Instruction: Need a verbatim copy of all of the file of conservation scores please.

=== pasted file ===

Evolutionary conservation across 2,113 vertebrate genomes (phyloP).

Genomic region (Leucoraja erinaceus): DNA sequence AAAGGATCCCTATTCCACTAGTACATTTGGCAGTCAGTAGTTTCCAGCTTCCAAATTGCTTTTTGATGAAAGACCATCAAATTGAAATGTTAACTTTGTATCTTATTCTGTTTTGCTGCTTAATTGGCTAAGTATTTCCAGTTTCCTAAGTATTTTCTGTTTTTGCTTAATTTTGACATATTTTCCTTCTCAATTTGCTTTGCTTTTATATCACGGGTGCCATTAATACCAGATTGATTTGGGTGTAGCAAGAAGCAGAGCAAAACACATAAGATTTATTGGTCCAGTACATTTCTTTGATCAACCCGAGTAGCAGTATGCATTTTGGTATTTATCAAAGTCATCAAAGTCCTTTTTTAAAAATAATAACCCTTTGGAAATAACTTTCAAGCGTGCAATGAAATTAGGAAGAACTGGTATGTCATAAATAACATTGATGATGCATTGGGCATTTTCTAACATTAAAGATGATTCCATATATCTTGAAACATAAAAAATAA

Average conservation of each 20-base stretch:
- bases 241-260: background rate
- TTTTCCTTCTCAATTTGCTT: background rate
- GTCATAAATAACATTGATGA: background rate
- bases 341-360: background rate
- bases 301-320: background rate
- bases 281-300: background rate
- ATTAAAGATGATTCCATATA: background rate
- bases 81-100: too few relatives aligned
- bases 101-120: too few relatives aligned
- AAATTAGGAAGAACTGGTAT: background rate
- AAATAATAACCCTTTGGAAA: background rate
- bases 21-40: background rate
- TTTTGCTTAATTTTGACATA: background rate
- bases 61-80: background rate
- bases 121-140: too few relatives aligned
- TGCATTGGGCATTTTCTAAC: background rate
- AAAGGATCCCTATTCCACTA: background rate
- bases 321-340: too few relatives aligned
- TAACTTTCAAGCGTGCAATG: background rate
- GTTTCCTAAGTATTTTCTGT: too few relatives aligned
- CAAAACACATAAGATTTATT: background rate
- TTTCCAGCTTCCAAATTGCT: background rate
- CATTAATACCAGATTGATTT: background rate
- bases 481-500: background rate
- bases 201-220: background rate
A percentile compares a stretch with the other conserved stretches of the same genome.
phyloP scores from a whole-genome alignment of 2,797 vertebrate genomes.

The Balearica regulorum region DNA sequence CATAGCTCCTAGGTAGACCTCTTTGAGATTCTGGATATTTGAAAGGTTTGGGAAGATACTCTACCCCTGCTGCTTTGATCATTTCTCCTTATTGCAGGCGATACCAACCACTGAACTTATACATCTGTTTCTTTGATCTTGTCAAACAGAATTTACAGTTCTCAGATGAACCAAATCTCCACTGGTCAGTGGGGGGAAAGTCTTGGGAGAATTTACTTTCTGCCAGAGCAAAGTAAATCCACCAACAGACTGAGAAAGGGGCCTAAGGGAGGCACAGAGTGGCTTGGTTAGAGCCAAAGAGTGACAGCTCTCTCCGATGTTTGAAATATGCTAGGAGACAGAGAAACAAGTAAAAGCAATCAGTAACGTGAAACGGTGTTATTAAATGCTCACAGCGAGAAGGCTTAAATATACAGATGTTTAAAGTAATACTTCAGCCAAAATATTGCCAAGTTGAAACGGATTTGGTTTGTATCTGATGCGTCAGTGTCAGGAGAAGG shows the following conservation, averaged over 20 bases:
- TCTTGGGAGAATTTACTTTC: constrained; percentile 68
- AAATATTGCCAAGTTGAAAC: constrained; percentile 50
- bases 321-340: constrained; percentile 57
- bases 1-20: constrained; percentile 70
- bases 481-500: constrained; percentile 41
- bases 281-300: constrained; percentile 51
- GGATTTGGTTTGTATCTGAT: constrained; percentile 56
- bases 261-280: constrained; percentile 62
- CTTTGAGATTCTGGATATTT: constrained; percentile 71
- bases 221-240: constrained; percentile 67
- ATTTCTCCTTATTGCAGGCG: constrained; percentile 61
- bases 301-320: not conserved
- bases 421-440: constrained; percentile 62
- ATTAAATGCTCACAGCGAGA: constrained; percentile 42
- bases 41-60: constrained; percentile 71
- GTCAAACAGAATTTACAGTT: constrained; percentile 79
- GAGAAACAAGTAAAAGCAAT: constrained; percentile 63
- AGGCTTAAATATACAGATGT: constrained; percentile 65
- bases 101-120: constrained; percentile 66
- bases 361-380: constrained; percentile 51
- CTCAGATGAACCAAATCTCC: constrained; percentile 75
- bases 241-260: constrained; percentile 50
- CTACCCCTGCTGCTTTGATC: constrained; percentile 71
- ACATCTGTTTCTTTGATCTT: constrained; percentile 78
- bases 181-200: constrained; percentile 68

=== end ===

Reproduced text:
Evolutionary conservation across 2,113 vertebrate genomes (phyloP).

Genomic region (Leucoraja erinaceus): DNA sequence AAAGGATCCCTATTCCACTAGTACATTTGGCAGTCAGTAGTTTCCAGCTTCCAAATTGCTTTTTGATGAAAGACCATCAAATTGAAATGTTAACTTTGTATCTTATTCTGTTTTGCTGCTTAATTGGCTAAGTATTTCCAGTTTCCTAAGTATTTTCTGTTTTTGCTTAATTTTGACATATTTTCCTTCTCAATTTGCTTTGCTTTTATATCACGGGTGCCATTAATACCAGATTGATTTGGGTGTAGCAAGAAGCAGAGCAAAACACATAAGATTTATTGGTCCAGTACATTTCTTTGATCAACCCGAGTAGCAGTATGCATTTTGGTATTTATCAAAGTCATCAAAGTCCTTTTTTAAAAATAATAACCCTTTGGAAATAACTTTCAAGCGTGCAATGAAATTAGGAAGAACTGGTATGTCATAAATAACATTGATGATGCATTGGGCATTTTCTAACATTAAAGATGATTCCATATATCTTGAAACATAAAAAATAA

Average conservation of each 20-base stretch:
- bases 241-260: background rate
- TTTTCCTTCTCAATTTGCTT: background rate
- GTCATAAATAACATTGATGA: background rate
- bases 341-360: background rate
- bases 301-320: background rate
- bases 281-300: background rate
- ATTAAAGATGATTCCATATA: background rate
- bases 81-100: too few relatives aligned
- bases 101-120: too few relatives aligned
- AAATTAGGAAGAACTGGTAT: background rate
- AAATAATAACCCTTTGGAAA: background rate
- bases 21-40: background rate
- TTTTGCTTAATTTTGACATA: background rate
- bases 61-80: background rate
- bases 121-140: too few relatives aligned
- TGCATTGGGCATTTTCTAAC: background rate
- AAAGGATCCCTATTCCACTA: background rate
- bases 321-340: too few relatives aligned
- TAACTTTCAAGCGTGCAATG: background rate
- GTTTCCTAAGTATTTTCTGT: too few relatives aligned
- CAAAACACATAAGATTTATT: background rate
- TTTCCAGCTTCCAAATTGCT: background rate
- CATTAATACCAGATTGATTT: background rate
- bases 481-500: background rate
- bases 201-220: background rate
A percentile compares a stretch with the other conserved stretches of the same genome.
phyloP scores from a whole-genome alignment of 2,797 vertebrate genomes.

The Balearica regulorum region DNA sequence CATAGCTCCTAGGTAGACCTCTTTGAGATTCTGGATATTTGAAAGGTTTGGGAAGATACTCTACCCCTGCTGCTTTGATCATTTCTCCTTATTGCAGGCGATACCAACCACTGAACTTATACATCTGTTTCTTTGATCTTGTCAAACAGAATTTACAGTTCTCAGATGAACCAAATCTCCACTGGTCAGTGGGGGGAAAGTCTTGGGAGAATTTACTTTCTGCCAGAGCAAAGTAAATCCACCAACAGACTGAGAAAGGGGCCTAAGGGAGGCACAGAGTGGCTTGGTTAGAGCCAAAGAGTGACAGCTCTCTCCGATGTTTGAAATATGCTAGGAGACAGAGAAACAAGTAAAAGCAATCAGTAACGTGAAACGGTGTTATTAAATGCTCACAGCGAGAAGGCTTAAATATACAGATGTTTAAAGTAATACTTCAGCCAAAATATTGCCAAGTTGAAACGGATTTGGTTTGTATCTGATGCGTCAGTGTCAGGAGAAGG shows the following conservation, averaged over 20 bases:
- TCTTGGGAGAATTTACTTTC: constrained; percentile 68
- AAATATTGCCAAGTTGAAAC: constrained; percentile 50
- bases 321-340: constrained; percentile 57
- bases 1-20: constrained; percentile 70
- bases 481-500: constrained; percentile 41
- bases 281-300: constrained; percentile 51
- GGATTTGGTTTGTATCTGAT: constrained; percentile 56
- bases 261-280: constrained; percentile 62
- CTTTGAGATTCTGGATATTT: constrained; percentile 71
- bases 221-240: constrained; percentile 67
- ATTTCTCCTTATTGCAGGCG: constrained; percentile 61
- bases 301-320: not conserved
- bases 421-440: constrained; percentile 62
- ATTAAATGCTCACAGCGAGA: constrained; percentile 42
- bases 41-60: constrained; percentile 71
- GTCAAACAGAATTTACAGTT: constrained; percentile 79
- GAGAAACAAGTAAAAGCAAT: constrained; percentile 63
- AGGCTTAAATATACAGATGT: constrained; percentile 65
- bases 101-120: constrained; percentile 66
- bases 361-380: constrained; percentile 51
- CTCAGATGAACCAAATCTCC: constrained; percentile 75
- bases 241-260: constrained; percentile 50
- CTACCCCTGCTGCTTTGATC: constrained; percentile 71
- ACATCTGTTTCTTTGATCTT: constrained; percentile 78
- bases 181-200: constrained; percentile 68